OCC asserts that during negotiations for the transfer, Hooker made clear and consistent representation to the Board that the Company would have no further legal responsibility over what happened at the site once Love Canal was under the Board's control. This understanding was included in the deed and accepted by the Board as a condition of the transfer. Despite this absolution of responsibility, the Board called on Hooker to lend its advice and assistance when problems arose that the Board could not handle, from identifying the chemicals that surfaced to recovering the area and advising people who came in contact with the chemicals about the best treatment. Although not explicit anywhere in the record, it is likely that the Board's reliance on the Company was discussed, acknowledged, and encouraged by Hooker at the time of transfer negotiations, or shortly thereafter, when the problem with siting the school arose. Thereafter, the record does not show any occasion in which the Company refused to respond to requests for assistance, each time asserting that the help was voluntary rather than obligatory.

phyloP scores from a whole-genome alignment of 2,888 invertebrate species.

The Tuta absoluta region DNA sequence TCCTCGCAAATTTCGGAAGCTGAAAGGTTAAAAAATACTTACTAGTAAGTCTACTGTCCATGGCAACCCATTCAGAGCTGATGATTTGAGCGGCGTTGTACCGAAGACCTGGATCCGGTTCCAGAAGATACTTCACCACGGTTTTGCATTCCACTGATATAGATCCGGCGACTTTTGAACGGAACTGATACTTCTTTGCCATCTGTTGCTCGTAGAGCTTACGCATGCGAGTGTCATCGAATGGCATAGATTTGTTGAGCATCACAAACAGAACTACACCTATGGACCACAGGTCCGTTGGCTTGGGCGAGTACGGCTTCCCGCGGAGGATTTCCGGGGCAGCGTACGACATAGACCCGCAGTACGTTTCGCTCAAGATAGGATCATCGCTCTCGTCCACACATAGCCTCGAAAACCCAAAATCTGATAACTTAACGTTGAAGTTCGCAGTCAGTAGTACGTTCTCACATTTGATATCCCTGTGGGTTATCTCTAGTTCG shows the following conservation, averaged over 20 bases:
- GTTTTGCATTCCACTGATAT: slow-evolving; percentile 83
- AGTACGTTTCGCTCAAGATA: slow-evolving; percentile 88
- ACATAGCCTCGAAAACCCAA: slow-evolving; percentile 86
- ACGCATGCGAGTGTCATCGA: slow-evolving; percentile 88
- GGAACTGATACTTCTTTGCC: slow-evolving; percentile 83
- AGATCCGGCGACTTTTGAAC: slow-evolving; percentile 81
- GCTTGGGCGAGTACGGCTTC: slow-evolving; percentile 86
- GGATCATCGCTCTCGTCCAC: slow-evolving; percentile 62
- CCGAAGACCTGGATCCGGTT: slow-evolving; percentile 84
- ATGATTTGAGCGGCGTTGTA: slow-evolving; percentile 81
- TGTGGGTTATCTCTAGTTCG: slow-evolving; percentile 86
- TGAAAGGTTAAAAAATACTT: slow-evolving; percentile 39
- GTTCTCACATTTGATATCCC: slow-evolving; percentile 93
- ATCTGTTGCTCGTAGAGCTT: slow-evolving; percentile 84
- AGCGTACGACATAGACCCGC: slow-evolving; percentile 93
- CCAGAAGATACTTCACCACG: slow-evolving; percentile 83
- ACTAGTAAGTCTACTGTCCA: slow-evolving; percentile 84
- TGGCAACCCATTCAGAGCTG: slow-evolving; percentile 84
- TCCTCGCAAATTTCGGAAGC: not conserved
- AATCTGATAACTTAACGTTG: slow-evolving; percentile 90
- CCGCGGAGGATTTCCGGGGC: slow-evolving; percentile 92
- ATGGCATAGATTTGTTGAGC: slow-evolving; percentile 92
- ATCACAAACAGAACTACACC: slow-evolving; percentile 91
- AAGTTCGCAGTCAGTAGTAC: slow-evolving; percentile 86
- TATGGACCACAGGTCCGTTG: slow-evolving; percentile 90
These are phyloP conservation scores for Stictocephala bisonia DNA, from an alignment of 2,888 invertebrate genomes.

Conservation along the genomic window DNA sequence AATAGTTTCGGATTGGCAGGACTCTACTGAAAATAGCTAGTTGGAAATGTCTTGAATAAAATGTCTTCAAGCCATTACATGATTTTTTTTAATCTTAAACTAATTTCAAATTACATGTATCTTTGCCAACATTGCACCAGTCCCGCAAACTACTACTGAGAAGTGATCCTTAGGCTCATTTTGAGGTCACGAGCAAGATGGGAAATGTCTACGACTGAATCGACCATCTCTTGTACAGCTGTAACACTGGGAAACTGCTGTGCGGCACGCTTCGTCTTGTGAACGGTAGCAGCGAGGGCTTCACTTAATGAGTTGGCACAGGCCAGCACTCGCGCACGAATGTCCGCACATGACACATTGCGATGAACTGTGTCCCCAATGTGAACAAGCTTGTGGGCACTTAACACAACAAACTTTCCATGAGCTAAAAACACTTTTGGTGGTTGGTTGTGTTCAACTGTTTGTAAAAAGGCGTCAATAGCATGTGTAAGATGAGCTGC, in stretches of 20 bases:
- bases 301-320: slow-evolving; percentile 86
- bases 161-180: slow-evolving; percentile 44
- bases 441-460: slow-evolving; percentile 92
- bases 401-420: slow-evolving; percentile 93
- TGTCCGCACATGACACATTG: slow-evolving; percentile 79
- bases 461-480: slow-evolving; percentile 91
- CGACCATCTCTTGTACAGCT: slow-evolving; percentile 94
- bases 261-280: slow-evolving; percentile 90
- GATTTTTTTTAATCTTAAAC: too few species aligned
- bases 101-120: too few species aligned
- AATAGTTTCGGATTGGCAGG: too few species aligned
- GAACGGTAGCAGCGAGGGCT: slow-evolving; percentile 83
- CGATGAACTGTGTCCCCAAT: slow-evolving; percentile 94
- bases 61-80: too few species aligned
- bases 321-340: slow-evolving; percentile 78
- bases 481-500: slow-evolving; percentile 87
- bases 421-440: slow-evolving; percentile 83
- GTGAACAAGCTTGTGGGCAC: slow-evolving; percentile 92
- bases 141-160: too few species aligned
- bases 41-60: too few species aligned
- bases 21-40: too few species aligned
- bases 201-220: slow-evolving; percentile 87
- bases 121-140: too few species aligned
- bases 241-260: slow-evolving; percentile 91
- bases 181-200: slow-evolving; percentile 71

The State claims that the Company's disclaimers were self-serving and that the response was inadequate on several occasions. *fn62" It argues that incidents of subsidence, foul odors, pothole eruption, and, most seriously, several occasions in which young children coming in contact with chemical wastes served as ample notice to Hooker that post-transfer responses failed to prevent exposure to Love Canal's hazards.

  The most disturbing allegation by the State is that Hooker became increasingly knowledgeable about the potential for harm from buried wastes after relinquishing control, but never attempted to offer the Board or anyone else additional information which might have helped protect the site's users. The most striking concern is Hooker's handling of BHC disposal. The Company knew that it had deposited over 6,000 tons of highly toxic, concentrated BHC residues. While the exact composition of most of the other waste materials were unknown, Hooker was well aware that "spent cake" was almost 100 percent pure BHC. At the time of transfer, the Company knew that BHC was toxic and posed great danger if handled. See Part II, Section D. After the transfer, the Company's knowledge increased, yet apparently no effort was made to particularize the warnings given to the Board as more information became available.